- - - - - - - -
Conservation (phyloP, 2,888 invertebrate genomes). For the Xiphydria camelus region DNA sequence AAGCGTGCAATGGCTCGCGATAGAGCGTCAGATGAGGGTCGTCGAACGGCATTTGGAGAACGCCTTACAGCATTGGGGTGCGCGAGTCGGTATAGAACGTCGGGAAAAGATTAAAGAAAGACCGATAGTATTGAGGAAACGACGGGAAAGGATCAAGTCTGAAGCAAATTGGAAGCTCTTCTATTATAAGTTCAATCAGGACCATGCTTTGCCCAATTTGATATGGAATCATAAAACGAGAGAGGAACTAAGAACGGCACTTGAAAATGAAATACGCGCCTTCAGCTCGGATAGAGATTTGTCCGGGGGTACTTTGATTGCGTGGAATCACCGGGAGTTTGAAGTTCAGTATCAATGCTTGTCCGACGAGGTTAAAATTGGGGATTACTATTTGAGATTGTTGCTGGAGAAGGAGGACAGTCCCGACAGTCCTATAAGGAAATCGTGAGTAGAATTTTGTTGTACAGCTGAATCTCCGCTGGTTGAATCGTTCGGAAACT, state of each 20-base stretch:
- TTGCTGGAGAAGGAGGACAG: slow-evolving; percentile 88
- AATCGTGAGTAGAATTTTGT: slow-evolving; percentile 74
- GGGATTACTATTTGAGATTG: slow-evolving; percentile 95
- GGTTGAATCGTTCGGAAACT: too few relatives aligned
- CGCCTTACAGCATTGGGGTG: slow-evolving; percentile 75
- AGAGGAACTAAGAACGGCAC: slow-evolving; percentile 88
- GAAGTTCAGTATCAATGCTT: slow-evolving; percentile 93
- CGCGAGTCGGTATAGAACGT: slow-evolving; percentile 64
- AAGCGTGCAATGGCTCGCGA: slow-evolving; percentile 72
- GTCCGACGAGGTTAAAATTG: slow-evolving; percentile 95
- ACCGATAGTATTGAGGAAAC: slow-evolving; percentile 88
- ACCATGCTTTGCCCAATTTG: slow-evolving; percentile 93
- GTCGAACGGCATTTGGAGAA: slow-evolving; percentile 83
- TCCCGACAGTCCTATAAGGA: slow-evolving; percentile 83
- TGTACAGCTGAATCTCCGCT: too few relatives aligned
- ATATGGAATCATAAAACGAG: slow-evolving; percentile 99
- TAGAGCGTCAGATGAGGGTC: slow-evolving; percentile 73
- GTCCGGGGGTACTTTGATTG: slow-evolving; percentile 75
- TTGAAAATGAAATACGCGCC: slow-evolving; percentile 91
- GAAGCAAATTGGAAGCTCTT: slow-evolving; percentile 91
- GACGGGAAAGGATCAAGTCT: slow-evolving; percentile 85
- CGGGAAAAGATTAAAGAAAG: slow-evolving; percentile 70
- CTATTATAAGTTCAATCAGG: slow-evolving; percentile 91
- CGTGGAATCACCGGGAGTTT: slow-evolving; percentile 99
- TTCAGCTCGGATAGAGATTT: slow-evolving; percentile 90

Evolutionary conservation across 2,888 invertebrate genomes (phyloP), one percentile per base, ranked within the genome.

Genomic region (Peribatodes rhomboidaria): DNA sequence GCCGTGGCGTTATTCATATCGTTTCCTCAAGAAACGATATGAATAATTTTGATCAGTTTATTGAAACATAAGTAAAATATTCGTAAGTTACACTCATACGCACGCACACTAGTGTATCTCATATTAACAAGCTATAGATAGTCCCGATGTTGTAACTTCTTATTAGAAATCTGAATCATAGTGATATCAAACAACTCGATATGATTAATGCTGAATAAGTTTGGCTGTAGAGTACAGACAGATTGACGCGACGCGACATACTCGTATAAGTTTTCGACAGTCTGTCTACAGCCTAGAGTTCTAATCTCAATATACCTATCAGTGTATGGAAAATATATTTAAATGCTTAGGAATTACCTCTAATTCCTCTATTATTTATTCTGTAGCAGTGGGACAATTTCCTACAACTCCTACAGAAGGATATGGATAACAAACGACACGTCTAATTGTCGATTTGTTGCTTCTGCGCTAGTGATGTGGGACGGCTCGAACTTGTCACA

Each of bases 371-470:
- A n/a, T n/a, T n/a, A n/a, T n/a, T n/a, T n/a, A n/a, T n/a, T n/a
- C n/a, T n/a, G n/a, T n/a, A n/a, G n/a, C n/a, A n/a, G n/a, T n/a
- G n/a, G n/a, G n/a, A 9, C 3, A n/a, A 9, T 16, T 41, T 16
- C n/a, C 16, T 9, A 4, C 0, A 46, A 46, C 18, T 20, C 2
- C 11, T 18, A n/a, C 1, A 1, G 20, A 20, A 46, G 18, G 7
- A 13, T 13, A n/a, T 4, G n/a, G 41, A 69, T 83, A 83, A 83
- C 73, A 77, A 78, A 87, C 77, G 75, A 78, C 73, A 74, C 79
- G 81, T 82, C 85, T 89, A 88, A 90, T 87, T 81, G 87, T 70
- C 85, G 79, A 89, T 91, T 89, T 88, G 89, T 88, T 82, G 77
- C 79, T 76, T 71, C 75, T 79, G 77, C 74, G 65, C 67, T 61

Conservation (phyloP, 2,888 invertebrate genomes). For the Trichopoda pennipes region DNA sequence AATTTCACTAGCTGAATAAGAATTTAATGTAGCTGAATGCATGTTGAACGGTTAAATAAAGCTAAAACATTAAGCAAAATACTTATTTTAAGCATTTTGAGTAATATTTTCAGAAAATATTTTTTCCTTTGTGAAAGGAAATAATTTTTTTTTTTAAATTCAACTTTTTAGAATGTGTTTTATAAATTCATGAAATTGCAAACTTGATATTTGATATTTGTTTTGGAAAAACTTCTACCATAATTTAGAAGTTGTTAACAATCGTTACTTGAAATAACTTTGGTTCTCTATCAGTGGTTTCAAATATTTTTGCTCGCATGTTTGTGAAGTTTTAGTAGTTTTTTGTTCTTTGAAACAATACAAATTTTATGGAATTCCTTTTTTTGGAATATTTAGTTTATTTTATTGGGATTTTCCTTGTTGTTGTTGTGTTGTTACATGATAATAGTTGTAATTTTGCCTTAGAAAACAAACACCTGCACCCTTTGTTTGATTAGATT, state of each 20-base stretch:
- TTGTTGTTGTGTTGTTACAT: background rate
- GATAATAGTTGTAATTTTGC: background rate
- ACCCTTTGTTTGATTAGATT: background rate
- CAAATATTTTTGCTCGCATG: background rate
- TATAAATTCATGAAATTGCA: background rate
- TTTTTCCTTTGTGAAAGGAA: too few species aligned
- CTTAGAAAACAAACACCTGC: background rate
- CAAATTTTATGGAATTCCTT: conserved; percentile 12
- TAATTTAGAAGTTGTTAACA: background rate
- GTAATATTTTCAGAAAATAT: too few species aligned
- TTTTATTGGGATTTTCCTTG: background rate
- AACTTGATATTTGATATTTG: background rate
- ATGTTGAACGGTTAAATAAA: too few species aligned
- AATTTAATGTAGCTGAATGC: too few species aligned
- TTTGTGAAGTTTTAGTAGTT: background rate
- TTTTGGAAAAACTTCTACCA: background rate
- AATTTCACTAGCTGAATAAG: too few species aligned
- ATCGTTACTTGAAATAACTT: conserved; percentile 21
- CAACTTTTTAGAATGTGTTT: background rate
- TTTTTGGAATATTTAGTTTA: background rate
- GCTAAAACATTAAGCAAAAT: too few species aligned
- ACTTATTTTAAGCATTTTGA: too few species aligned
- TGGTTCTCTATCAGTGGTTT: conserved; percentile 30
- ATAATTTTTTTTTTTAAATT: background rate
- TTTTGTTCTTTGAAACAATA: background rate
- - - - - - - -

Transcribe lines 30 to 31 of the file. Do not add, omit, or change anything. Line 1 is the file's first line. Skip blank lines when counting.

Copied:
- A n/a, T n/a, T n/a, A n/a, T n/a, T n/a, T n/a, A n/a, T n/a, T n/a
- C n/a, T n/a, G n/a, T n/a, A n/a, G n/a, C n/a, A n/a, G n/a, T n/a